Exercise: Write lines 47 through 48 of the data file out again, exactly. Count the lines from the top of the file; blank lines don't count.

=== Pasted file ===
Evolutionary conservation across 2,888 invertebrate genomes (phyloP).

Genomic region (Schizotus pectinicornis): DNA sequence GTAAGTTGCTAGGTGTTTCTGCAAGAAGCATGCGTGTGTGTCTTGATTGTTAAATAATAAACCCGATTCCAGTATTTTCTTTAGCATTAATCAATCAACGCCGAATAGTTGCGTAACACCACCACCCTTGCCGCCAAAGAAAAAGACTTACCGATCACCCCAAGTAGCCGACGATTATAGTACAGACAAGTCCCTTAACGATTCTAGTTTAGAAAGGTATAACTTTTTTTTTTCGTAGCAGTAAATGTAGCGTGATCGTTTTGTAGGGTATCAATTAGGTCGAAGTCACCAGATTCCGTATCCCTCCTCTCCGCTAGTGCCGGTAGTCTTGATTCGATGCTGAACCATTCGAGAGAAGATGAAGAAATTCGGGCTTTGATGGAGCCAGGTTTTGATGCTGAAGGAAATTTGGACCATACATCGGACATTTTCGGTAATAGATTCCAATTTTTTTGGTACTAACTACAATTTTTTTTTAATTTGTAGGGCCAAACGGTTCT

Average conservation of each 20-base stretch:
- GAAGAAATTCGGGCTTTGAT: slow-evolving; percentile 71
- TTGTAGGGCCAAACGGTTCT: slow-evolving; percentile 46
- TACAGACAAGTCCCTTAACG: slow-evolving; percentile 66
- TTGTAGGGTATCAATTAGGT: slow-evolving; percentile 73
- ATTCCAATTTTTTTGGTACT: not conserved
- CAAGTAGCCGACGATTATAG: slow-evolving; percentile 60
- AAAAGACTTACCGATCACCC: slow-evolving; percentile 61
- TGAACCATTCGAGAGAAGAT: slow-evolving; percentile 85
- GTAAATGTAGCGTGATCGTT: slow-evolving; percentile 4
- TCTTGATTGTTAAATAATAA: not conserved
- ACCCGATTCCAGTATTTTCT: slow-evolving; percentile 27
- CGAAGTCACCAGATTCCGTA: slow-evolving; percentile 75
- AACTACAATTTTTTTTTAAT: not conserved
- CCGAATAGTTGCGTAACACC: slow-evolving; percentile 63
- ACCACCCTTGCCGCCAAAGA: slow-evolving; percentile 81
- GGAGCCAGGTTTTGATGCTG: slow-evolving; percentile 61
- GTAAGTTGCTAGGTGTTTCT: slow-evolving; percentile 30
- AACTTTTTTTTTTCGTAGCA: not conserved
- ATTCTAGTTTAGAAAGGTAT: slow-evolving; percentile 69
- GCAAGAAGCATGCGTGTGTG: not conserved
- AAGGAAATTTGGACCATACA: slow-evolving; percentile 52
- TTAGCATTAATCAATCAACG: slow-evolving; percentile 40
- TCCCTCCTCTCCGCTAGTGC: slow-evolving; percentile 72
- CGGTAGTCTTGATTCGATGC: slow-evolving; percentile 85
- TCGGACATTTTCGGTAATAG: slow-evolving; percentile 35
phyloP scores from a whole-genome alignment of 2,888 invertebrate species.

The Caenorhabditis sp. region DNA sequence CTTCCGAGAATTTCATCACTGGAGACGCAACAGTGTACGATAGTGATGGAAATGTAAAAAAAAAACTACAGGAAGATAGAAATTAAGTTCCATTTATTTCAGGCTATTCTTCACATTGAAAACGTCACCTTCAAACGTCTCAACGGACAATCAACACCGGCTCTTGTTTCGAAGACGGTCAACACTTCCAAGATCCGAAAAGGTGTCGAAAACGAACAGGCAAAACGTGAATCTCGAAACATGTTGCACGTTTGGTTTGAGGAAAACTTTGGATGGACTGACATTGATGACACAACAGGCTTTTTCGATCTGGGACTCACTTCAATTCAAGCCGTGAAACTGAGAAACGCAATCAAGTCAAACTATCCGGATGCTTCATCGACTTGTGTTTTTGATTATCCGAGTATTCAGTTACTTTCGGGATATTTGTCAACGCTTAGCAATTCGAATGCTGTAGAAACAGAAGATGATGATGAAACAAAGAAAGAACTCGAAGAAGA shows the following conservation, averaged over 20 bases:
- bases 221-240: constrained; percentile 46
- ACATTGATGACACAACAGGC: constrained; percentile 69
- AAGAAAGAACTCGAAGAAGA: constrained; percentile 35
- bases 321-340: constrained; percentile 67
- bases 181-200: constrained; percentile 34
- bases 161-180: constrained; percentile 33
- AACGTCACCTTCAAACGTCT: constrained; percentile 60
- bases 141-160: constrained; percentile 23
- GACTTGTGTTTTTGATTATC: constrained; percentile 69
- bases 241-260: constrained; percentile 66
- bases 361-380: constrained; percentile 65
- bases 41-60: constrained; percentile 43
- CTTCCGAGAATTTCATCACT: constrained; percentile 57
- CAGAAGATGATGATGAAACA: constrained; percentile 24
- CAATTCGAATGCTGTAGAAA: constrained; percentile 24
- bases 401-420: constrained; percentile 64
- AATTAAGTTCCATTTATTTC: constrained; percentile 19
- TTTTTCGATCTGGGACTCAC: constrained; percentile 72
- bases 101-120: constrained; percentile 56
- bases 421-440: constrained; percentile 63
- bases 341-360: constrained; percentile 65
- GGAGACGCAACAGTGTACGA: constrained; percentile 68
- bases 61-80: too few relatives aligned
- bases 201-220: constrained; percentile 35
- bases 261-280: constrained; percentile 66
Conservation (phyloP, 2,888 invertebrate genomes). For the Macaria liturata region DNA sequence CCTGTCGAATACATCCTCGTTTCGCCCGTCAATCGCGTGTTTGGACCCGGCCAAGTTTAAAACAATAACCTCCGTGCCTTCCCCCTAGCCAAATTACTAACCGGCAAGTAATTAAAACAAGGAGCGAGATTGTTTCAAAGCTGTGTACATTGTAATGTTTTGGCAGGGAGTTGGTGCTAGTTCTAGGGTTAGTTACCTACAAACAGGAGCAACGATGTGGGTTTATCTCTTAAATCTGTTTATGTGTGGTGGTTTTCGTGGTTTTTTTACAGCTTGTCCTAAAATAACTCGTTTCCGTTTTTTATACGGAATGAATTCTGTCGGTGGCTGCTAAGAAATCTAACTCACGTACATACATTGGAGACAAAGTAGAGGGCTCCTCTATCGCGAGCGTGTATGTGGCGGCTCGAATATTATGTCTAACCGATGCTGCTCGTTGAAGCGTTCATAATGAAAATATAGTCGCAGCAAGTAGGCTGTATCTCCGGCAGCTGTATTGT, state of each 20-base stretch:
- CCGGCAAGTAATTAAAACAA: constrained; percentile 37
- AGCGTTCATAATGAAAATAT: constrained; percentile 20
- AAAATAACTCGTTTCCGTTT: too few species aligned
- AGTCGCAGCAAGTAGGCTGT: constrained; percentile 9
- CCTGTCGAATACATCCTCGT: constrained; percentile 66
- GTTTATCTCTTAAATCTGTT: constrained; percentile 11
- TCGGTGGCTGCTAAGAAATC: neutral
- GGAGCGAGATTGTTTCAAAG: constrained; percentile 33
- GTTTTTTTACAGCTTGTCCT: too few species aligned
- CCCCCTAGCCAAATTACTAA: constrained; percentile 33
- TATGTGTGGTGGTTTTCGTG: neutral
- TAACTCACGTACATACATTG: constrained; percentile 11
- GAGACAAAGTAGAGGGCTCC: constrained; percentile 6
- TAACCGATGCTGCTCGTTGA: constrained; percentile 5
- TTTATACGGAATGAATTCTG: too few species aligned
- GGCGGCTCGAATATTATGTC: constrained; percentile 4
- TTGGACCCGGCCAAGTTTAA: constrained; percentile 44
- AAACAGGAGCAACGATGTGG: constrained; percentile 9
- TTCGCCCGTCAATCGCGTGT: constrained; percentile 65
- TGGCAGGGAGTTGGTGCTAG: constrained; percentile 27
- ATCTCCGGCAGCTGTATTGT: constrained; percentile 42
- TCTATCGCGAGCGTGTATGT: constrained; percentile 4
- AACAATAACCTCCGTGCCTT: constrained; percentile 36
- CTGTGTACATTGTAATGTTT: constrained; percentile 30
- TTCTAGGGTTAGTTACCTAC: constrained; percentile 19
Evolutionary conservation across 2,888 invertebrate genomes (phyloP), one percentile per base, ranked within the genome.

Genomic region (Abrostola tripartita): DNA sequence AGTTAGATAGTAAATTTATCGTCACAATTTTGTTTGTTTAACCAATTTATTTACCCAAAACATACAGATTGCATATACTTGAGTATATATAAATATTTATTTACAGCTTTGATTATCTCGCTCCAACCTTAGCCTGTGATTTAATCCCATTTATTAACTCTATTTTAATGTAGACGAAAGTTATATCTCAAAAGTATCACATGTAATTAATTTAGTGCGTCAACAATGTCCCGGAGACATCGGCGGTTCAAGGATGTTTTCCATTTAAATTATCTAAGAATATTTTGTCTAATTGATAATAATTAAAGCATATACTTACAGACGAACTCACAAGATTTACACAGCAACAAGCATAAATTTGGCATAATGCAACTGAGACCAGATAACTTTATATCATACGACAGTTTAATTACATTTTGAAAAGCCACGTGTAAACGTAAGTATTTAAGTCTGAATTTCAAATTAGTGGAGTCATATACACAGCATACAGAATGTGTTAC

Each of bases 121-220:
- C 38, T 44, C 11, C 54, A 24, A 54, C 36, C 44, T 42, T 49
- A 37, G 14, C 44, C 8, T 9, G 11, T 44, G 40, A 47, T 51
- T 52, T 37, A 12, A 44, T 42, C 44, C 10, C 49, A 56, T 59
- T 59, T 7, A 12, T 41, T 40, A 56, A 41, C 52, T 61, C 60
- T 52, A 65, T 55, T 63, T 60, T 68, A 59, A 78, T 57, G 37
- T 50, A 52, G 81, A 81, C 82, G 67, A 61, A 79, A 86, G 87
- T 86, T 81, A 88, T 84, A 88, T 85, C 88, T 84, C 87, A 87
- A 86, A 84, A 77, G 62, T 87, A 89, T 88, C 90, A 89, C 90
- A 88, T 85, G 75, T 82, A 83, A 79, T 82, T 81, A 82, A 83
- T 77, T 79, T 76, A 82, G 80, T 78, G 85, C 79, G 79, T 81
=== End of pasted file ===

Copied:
- AATTAAGTTCCATTTATTTC: constrained; percentile 19
- TTTTTCGATCTGGGACTCAC: constrained; percentile 72